Park Place Lodge
 John Bergenske

Wildsight Strategic Advisor John Bergenske hiking across the Purcell Wilderness Conservancy, which he helped to create. Photo courtesy of Wildsight

Today, Premier David Eby unveiled a new $300 million for Conservation Financing Mechanism that will help progress British Columbia’s mandate to protect 30% of its land and water by 2030 (30×30). The funds, which consist of $150 million from the province and $150 million through the BC Parks Foundation, will be used to support conservation initiatives that are led or supported by First Nations.

“This is a very welcome and necessary first step in order to fulfill the provincial and federal 30×30 mandate,” says John Bergenske, Wildsight Strategic Advisor. “It’s the missing piece in the government’s support of Indigenous-led conservation and a conservation-led economy.”

Conservation financing is a core tool that will support new conservation initiatives such as Indigenous Protected and Conserved Areas, capacity building for First Nations, stewardship and guardian programs, and support for low-carbon economic opportunities.

Eddie Petryshen

Wildsight Conservation Specialist Eddie Petryshen examines logged old growth. Photo by Bailey Repp/Wildsight

The announcement included a commitment to replace industry-driven forest planning with Forest Landscape Plans that will establish clear objectives for old growth, biodiversity, climate change and wildfire risk. Bergenske stated that immediate stopgap measures must be implemented to ensure that no more old growth forests or important habitats — and the plants and animals they support — are lost while land use planning is completed.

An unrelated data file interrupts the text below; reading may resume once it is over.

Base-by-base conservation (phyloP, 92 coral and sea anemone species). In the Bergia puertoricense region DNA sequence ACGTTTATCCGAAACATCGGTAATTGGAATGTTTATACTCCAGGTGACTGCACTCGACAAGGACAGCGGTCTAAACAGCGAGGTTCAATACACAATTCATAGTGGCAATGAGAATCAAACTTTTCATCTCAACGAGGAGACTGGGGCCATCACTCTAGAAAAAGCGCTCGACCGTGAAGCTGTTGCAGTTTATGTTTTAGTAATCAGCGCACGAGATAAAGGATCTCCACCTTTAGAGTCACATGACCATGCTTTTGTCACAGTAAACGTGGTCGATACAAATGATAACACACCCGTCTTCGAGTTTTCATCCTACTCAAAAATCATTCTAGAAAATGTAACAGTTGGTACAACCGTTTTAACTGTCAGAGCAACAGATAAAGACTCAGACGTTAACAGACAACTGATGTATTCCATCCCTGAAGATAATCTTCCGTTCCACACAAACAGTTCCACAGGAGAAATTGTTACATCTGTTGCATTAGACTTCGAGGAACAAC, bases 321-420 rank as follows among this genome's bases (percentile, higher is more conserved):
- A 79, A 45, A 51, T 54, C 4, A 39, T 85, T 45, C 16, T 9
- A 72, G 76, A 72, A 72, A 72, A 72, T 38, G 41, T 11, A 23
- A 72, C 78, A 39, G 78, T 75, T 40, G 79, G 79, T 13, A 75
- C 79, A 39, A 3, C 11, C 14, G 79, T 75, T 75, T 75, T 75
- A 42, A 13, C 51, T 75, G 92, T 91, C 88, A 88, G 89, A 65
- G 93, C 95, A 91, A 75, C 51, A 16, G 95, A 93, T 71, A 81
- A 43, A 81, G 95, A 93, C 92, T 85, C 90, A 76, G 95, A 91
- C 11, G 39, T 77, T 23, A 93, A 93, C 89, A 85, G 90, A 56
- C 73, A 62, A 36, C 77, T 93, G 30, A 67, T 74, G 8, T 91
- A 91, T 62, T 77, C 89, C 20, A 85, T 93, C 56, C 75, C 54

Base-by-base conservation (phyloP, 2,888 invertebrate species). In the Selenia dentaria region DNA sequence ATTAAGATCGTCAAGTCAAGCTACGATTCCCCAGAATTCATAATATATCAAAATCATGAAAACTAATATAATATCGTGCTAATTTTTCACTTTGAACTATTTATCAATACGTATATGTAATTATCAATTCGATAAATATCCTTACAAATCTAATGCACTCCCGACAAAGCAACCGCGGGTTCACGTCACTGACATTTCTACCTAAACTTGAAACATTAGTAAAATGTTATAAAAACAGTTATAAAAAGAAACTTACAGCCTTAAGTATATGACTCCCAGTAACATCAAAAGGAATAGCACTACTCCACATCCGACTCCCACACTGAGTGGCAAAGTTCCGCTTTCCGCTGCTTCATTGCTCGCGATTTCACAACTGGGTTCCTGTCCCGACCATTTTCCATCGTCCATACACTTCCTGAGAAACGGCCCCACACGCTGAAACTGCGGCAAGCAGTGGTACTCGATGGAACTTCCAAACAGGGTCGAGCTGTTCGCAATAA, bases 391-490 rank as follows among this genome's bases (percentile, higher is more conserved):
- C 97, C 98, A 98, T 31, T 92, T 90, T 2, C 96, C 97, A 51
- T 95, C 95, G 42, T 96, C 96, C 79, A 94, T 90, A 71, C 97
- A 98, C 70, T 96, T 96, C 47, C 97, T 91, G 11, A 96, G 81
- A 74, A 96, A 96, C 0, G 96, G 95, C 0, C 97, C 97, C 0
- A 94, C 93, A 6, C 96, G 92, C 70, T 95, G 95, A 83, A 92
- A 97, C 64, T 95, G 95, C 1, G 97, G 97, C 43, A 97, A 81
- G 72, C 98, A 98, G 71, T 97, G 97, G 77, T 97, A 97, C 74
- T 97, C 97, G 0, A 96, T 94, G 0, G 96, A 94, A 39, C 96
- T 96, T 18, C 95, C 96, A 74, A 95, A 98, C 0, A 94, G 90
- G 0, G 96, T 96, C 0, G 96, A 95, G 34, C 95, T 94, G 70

“Wildsight is concerned that land use planning will be a lengthy process and critical areas of old growth and caribou habitat could very well be compromised in the meantime,” he says. “We are asking the government to take interim measures while the planning process takes place.”

The B.C. government committed to accelerate the protection of old-growth forests in 2020 following the release of the landmark Old Growth Strategic Review report. Approximately 2.4 million hectares of old growth have now been deferred from logging in British Columbia, including 1.23 million hectares of the province’s most at-risk old growth. Yet logging continues in old-growth stands across the province. Furthermore, old growth deferral areas remain in the timber harvesting land base and are contributing to unsustainable annual allowable cut levels.

caribou habitat

Old growth logging threatens critical caribou habitat. Photo by David Moskowitz

The continued logging of these old-growth stands not only increases the threat of wildfires and flooding for local communities, it also imperils local caribou populations such as the Columbia North herd: the only population in the Kootenays that has a chance of long-term survival.

“We are facing climate and biodiversity crises that threaten the ecosystems we all depend upon: immediate action is needed,” John says. “Wildsight welcomes British Columbia’s commitment to a long-awaited shift in land-use management that will incorporate Indigenous-led conservation. Both British Columbia and Canada will have to provide more funding as soon as possible to support conservation initiatives that address biodiversity and ecosystem health across the landscape.”

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